DANIEL O’BRIEN is the head writer and creative director of video for Cracked.com, the coauthor of the New York Times bestseller You Might Be a Zombie and Other Bad News, and senior writer on The De-Textbook.
How to Fight Presidents: Defending Yourself Against the Badasses Who Ran This Countryby Daniel O'Brien, Winston Rowntree
As a prisoner of war, Andrew Jackson walked several miles barefoot across state lines while suffering from smallpox and a serious head wound received when he refused to polish the boots of the soldiers who had taken him captive. He was thirteen/b>
Make no mistake: Our founding fathers were more bandanas-and-muscles than powdered-wigs-and-tea.
As a prisoner of war, Andrew Jackson walked several miles barefoot across state lines while suffering from smallpox and a serious head wound received when he refused to polish the boots of the soldiers who had taken him captive. He was thirteen years old. A few decades later, he became the first popularly elected president and served the nation, pausing briefly only to beat a would-be assassin with a cane to within an inch of his life. Theodore Roosevelt had asthma, was blind in one eye, survived multiple gunshot wounds, had only one regret (that there were no wars to fight under his presidency), and was the first U.S. president to win the Medal of Honor, which he did after he died. Faced with the choice, George Washington actually preferred the sound of bullets whizzing by his head in battle over the sound of silence.
And now these men—these hallowed leaders of the free world—want to kick your ass.
Plenty of historians can tell you which president had the most effective economic strategies, and which president helped shape our current political parties, but can any of them tell you what to do if you encounter Chester A. Arthur in a bare-knuckled boxing fight? This book will teach you how to be better, stronger, faster, and more deadly than the most powerful (and craziest) men in history. You’re welcome.
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Did you know that a number of former American Presidents would fit in quite well in a Bruce Willis or Arnold Schwarzenegger action film? Imagine that they now want to beat you to a pulp. What do you do? Thomas Jefferson designed his own tombstone (among many other things). He intentionally left out any mention of his time as President, because he didn't think it was that important. To quote from this book, "If "leaving your Presidency off of your tombstone" isn't the nineteenth-century equivalent of "walking away from an explosion without turning around to look at it," then I don't know what is." John Quincy Adams was involved in fighting the British when he was eight years old (What were you doing at eight years old?). He also swam the width of the Potomac every day at 5 AM, and thought that having sex outside in the snow was a good idea. James Madison may have been short and scrawny, but he did grab a couple of pistols and a horse, and rode out to the front lines to fight the British during the War of 1812 (as a sitting President). It takes a peculiar amount of ego and ambition to want to be President, but Andrew "Old Hickory" Jackson belongs in a category by himself. At age thirteen, as a British prisoner of war, Jackson was forced to march forty miles, barefoot, with an undressed head wound, and suffering from smallpox. If there were no wars to fight, Jackson liked real duels. On one occasion, Jackson allowed the other man to shoot first. The bullet almost hit his heart. Jackson then shot and killed the other man. If a person wanted a private word with Lyndon Johnson, the person frequently had to follow Johnson into the bathroom and watch him poop. Johnson's sexual conquest numbers, while President, were comparable to John Kennedy, the King of Presidential Sexual Conquests. Chester Arthur is compared to Lex Luthor, and Ronald Reagan is compared to Wolverine. William Howard Taft once got stuck in a bathtub; it took four men to extricate him. The biography of Calvin Coolidge reads like the origins of a serial killer. Every day, Herbert Hoover played a game with his friends called Hooverball. Think of volleyball played with a ten-pound medicine ball. Get past the foul language in this book, and this is a huge eye-opener. The reader will look at the past inhabitants of the Oval Office in a whole new way. It's also really funny. This is highly recommended for everyone.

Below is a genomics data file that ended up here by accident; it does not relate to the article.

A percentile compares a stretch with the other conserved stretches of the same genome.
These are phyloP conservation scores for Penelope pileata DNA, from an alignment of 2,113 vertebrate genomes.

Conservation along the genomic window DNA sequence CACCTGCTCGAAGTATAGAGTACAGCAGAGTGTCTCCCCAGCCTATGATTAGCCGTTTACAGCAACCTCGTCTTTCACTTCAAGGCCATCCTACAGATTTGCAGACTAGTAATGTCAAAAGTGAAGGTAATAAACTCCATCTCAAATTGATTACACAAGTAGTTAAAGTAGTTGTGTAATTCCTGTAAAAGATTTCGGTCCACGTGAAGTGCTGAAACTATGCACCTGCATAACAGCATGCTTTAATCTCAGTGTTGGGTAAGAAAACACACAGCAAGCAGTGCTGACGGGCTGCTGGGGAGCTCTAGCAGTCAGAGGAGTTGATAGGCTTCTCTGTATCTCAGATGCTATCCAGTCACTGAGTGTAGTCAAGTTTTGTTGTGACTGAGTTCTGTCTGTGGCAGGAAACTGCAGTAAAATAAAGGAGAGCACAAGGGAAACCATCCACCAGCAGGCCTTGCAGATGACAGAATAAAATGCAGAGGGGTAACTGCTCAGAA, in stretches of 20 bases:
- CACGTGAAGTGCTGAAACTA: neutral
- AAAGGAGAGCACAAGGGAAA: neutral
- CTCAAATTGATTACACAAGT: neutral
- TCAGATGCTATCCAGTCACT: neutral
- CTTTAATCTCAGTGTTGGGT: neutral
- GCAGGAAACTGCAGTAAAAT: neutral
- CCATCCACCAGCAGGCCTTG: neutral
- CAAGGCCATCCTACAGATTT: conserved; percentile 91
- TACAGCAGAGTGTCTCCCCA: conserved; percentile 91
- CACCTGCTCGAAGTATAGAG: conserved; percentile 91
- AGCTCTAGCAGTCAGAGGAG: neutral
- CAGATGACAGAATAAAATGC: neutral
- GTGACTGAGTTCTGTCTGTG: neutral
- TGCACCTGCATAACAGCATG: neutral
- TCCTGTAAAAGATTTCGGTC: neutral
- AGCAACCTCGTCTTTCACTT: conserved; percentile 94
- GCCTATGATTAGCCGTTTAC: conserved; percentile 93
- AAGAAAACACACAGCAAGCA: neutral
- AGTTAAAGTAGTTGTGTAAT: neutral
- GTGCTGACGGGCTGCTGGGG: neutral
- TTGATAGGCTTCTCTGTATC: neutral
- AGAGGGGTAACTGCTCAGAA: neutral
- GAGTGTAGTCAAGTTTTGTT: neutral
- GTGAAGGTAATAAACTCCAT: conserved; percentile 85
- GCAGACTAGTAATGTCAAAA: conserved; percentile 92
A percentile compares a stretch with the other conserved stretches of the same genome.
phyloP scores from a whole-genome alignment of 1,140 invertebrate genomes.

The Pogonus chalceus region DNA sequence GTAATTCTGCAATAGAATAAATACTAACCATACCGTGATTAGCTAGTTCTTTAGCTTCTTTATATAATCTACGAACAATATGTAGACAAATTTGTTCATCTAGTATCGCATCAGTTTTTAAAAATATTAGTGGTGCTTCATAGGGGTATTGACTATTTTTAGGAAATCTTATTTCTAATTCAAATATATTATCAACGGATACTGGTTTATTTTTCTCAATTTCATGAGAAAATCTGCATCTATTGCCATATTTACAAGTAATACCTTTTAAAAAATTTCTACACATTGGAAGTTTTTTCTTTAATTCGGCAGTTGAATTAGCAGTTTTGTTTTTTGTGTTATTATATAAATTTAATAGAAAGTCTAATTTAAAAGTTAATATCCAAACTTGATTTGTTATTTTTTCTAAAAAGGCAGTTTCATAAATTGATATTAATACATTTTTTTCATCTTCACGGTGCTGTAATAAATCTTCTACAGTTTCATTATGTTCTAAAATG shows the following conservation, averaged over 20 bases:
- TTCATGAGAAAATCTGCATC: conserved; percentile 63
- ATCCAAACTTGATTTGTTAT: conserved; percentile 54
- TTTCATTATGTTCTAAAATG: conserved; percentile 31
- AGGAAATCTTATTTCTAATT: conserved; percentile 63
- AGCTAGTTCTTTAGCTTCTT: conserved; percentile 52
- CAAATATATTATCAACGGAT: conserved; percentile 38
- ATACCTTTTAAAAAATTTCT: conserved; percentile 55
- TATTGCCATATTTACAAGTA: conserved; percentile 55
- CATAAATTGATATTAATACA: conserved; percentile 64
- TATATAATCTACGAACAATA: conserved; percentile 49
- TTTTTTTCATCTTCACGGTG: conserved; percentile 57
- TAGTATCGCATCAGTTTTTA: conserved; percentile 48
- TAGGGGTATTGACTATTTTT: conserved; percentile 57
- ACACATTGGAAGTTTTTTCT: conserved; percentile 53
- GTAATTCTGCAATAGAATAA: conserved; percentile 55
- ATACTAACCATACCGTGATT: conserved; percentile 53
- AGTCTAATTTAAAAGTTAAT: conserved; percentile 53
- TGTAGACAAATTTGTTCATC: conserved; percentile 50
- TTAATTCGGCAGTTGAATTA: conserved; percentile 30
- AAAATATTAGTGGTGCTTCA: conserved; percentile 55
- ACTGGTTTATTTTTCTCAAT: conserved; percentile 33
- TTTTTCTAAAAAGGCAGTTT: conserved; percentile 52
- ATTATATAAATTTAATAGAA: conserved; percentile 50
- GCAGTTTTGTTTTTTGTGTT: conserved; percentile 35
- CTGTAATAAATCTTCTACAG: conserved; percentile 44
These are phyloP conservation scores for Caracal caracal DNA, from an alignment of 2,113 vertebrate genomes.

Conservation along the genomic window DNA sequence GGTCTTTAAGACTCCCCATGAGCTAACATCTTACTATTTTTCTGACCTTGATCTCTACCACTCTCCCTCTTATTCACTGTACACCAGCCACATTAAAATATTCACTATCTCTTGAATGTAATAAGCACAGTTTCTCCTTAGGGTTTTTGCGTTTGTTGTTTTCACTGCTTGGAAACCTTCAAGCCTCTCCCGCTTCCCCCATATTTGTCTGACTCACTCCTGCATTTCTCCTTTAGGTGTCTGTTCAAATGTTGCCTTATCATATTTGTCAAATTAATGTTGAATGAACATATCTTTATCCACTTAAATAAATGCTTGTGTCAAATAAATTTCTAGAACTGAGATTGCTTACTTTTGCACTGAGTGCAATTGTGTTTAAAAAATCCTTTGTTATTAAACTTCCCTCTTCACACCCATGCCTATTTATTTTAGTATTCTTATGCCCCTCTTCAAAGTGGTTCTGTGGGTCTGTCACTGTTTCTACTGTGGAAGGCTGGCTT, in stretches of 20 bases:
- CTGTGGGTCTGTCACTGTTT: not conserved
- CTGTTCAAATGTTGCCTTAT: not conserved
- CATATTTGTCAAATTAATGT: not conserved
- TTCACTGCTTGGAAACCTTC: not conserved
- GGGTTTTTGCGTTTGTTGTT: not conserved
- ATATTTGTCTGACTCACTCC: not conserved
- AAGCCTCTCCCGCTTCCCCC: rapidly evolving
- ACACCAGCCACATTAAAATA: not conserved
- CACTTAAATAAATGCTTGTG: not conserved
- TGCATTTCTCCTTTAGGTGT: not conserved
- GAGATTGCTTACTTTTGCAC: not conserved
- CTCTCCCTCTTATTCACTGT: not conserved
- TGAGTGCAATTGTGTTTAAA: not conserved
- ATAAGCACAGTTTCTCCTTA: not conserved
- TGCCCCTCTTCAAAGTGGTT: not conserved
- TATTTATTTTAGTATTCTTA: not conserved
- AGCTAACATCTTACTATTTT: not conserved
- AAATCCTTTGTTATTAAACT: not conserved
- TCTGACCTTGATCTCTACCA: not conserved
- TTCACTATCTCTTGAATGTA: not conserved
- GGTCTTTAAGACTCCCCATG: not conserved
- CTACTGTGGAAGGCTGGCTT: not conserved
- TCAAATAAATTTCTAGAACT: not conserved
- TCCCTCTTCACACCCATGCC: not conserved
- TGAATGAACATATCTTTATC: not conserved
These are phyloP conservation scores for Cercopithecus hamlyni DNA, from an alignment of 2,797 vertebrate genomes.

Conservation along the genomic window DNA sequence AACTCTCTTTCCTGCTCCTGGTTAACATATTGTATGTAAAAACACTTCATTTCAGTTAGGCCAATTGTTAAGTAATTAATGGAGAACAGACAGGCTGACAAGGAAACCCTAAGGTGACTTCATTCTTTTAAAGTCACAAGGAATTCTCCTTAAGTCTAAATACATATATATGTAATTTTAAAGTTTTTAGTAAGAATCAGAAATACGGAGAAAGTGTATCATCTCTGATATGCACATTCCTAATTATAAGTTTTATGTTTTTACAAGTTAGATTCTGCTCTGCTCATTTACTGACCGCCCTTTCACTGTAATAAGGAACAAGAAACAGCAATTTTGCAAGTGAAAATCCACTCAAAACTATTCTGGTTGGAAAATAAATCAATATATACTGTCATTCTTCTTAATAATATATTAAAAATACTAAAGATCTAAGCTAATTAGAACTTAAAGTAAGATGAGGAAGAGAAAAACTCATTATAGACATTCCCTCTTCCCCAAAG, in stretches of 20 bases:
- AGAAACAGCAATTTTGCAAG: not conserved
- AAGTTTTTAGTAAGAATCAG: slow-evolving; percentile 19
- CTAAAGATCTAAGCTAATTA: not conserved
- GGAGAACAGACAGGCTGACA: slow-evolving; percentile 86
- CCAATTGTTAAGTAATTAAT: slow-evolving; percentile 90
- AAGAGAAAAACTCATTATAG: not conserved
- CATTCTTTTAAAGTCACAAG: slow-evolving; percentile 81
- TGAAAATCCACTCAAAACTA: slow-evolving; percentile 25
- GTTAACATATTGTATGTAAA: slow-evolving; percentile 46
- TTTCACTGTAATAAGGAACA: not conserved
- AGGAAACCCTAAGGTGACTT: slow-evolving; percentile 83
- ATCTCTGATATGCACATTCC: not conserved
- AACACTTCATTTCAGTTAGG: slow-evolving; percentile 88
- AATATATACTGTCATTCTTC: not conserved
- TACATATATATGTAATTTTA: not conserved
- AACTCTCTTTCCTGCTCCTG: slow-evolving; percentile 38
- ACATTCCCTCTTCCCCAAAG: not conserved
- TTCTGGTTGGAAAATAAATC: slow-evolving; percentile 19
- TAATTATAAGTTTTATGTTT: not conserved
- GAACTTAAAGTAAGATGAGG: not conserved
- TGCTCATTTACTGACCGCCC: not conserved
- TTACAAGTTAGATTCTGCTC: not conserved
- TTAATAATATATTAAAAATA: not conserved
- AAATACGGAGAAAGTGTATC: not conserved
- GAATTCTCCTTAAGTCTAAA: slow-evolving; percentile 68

If you're a scholar or history majoring grad student, this book won't be entirely accurate. If you are married to a history majoring grad student, you can annoy them with fun facts. If you want to theorize on the actual fighting prowess of presidents with historical facts, this is the book you've been waiting for. Remember: this is not a history lesson.